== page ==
Another example - we go three deep at wide receiver and three deep at tight end but when Nate Jones and Brandon Haw graduated, suddenly the secondary had no experienced players to fill the gaps. How did this happen?
Recruiting doesn't just mean getting the best players available. It means getting the best players available that fill your needs, Schiano spent his first couple of seasons acting like offensive linemen weren't needed in a modern football program. Now we are paying the price for that. Rutgers has serious needs on the offensive line and to a lesser extent in the secondary that should have been filled in prior recruiting classes but weren't. These needs absolutely must be filled now.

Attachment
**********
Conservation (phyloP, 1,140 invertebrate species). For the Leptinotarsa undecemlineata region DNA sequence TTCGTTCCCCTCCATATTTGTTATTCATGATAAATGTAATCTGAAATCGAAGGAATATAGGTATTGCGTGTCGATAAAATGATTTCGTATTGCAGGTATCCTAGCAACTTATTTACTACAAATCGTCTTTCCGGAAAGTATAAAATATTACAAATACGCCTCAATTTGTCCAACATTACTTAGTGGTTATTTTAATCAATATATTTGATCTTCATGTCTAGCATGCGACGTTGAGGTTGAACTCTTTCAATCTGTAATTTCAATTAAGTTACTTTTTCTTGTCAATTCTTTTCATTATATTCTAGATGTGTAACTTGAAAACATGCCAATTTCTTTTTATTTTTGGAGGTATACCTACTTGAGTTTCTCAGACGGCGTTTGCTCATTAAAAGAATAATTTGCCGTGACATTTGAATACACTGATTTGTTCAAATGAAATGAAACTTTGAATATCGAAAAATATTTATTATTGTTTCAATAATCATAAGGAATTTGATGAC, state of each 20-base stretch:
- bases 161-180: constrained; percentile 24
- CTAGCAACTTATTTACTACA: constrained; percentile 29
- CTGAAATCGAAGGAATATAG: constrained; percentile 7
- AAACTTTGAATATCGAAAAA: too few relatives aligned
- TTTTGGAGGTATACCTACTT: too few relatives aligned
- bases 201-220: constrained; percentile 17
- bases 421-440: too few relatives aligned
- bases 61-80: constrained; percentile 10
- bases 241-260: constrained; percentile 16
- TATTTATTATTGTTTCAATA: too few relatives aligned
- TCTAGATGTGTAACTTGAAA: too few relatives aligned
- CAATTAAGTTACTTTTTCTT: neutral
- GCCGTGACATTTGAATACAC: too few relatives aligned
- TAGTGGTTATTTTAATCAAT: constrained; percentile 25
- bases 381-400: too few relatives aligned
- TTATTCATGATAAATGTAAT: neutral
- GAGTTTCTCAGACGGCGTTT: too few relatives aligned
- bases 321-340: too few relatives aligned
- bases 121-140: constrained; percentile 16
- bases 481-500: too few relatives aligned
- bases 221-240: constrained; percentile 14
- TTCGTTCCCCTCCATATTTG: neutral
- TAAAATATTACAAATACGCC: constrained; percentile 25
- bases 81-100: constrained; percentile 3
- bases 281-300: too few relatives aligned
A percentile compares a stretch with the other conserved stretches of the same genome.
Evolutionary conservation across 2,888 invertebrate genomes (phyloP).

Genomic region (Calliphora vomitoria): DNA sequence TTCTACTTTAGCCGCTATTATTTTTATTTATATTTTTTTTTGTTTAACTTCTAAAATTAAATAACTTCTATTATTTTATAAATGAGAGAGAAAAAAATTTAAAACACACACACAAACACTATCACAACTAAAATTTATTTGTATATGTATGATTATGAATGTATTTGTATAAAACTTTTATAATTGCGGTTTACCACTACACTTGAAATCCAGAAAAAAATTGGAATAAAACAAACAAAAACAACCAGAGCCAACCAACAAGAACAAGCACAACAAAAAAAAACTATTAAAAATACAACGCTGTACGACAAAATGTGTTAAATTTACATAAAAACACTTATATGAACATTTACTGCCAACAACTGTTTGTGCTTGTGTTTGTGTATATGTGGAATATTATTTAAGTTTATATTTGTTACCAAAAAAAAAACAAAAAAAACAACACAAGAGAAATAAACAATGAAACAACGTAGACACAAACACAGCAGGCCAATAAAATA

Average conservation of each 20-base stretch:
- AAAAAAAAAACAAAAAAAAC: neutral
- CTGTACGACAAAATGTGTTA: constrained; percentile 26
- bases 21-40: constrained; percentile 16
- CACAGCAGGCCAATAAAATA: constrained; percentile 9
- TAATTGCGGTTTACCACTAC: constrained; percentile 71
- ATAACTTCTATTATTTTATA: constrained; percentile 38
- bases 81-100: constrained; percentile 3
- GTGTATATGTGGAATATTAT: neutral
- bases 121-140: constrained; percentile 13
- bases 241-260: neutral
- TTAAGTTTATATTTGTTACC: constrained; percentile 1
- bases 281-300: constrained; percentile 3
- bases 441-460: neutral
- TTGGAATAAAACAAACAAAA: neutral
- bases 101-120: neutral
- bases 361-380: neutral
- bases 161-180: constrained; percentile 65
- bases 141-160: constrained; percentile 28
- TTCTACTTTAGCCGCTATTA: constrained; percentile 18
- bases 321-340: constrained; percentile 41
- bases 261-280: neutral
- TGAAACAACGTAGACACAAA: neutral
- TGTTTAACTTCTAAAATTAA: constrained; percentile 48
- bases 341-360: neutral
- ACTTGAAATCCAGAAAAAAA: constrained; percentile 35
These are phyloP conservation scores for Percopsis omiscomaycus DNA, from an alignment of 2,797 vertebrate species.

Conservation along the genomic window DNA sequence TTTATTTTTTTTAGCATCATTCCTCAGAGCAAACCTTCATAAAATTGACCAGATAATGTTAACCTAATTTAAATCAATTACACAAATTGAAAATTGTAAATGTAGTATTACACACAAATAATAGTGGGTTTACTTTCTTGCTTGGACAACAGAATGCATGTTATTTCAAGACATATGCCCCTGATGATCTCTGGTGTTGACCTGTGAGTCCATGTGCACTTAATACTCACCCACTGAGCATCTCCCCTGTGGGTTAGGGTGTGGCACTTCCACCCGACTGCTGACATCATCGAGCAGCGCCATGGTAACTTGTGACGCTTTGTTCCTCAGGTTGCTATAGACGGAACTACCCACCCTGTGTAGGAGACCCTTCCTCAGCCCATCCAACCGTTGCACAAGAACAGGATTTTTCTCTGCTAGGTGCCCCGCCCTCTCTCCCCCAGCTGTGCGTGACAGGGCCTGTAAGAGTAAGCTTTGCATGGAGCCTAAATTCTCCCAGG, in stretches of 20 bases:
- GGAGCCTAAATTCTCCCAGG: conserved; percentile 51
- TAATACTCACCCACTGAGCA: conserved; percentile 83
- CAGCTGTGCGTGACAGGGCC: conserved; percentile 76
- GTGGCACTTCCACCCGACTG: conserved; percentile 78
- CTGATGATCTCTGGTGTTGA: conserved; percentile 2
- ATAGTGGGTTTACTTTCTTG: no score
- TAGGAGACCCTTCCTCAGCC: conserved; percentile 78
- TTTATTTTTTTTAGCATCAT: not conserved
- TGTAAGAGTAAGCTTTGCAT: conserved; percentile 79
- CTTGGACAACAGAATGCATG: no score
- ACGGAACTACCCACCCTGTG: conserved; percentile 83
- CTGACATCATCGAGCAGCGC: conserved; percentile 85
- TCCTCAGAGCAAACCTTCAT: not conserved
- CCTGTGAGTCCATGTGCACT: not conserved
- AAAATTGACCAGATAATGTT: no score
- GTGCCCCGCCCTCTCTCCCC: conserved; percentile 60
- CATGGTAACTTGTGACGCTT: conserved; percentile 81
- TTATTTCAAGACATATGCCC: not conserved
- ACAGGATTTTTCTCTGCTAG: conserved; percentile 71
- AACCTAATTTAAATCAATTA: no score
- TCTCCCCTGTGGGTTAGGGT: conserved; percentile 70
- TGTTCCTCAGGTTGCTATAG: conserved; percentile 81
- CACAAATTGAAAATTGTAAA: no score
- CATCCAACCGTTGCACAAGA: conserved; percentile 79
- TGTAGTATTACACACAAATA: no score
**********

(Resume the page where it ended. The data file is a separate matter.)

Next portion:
What has happened to Ryan Hart? I don't know but he was a better quarterback last year than he is this season. Maybe it is something personal. I don't know. But it is time to consider at least playing his back up.
Terrance Shawell got one snap yesterday, when Hart was injured on a play. Why didn't Shawell play most of the fourth quarter when the game was out of reach. At least, he would have gotten game experience.
Other teams routinely play their back up quarterbacks for one quarter each game. For all intents and purposes this season is over. Why not let the back up QBs at least get some game time experience. If we don't, what will happen when Hart graduates.
What will happen?
See "Nate Jones and Brandon Haw" above.
Getting the team ready to play